Poole's Mill Covered Bridge

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Poole's Mill Covered Bridge
Poole's Mill Covered Bridge is located in Georgia (U.S. state)
Poole's Mill Covered Bridge
Poole's Mill Covered Bridge is located in the US
Poole's Mill Covered Bridge
Nearest city Cumming, Georgia
Coordinates 34°17′20″N 84°14′35″W / 34.28889°N 84.24306°W / 34.28889; -84.24306Coordinates: 34°17′20″N 84°14′35″W / 34.28889°N 84.24306°W / 34.28889; -84.24306
Built 1900
Architect John Wofford; Bud Gentry
Architectural style Other
NRHP Reference # 75000593[1]
Added to NRHP April 1, 1975

Poole's Mill Bridge is a historic century-old wooden covered bridge crossing over Settendown Creek in Forsyth County, Georgia, United States. Circa 1820 Cherokee Chief George Welch constructed a grist mill, saw mill, and a simple open bridge at the site on this tributary of the Etowah River. Welch continued to run and maintain the mills and bridge until the Cherokee removal in 1838.

The land that held the bridge and mills was won in the land lottery by John Maynard of Jackson County, Georgia who sold the land to Jacob Scudder. Following Scudder's death in 1870 the mill and bridge were bought by Dr. M.L. Pool. A cotton gin was added at the site in 1920 but cotton was all but abandoned by local farmers when the poultry industry was introduced.[2] The mill was left in disuse by 1947 and was burned by vandals in 1959.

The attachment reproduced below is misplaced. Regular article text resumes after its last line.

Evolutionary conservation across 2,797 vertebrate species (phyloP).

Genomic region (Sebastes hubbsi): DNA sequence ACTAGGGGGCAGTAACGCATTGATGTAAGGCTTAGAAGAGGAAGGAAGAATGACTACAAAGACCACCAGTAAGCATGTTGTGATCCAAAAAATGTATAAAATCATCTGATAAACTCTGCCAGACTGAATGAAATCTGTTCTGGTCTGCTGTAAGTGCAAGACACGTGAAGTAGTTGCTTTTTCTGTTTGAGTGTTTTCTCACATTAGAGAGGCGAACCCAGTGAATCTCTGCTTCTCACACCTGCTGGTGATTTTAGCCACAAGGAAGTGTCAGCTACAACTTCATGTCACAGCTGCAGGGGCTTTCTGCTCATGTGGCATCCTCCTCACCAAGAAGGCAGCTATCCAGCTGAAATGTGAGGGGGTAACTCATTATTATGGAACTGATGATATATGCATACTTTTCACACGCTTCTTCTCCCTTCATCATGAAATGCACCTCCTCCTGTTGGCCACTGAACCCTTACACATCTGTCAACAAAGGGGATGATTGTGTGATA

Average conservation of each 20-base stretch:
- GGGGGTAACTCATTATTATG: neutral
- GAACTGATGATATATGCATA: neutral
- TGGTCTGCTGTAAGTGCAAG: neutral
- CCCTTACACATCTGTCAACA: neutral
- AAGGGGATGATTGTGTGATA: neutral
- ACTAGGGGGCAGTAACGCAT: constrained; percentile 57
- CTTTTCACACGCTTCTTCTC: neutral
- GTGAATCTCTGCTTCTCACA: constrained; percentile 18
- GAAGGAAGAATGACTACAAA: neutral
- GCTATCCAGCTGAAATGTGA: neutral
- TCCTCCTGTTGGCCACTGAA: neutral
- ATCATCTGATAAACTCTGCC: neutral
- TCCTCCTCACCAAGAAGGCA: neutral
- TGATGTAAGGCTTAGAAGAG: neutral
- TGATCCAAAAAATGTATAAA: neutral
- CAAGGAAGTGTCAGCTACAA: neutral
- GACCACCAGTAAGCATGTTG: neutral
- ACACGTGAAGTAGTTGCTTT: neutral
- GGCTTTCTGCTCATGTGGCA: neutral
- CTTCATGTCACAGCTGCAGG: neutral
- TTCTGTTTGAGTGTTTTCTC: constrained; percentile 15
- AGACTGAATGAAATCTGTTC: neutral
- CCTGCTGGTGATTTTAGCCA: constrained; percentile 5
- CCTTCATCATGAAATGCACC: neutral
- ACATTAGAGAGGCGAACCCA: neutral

The original bridge that stood at the site was washed away in a flood in 1899.[3] It was decided that a new bridge in using the Lattice truss bridge style would be built on the site. The design called for wooden pegs to be driven holes bored into wooden beams to hold the design together. The beams were cut on site at the saw mill, but the holes were bored in the wrong positions. At this point the construction was taken over by Bud Gentry, who oversaw the redrilling of the holes. The misdrilled holes can still be seen in the bridge's beams.

In the mid-1990s the bridge began to sag and a revitalization effort began. A support pier was built in the creek in the middle. During this revitalization private citizens also donated land in the area to allow the creation of Poole's Mill Park.[4]


  1. ^ National Park Service (2007-01-23). "National Register Information System". National Register of Historic Places. National Park Service. 
  2. ^ "Pooles Mill Covered Bridge Trail". www.trails.com. Retrieved 2010-11-26. 
  3. ^ Bramblett, Annette. "Poole's Mill Historic Area". Georgia Department of Transportation. Retrieved 2010-11-26. 
  4. ^ "Poole's Mill Bridge". Georgia Department of Transportation. Retrieved 2010-11-26. 

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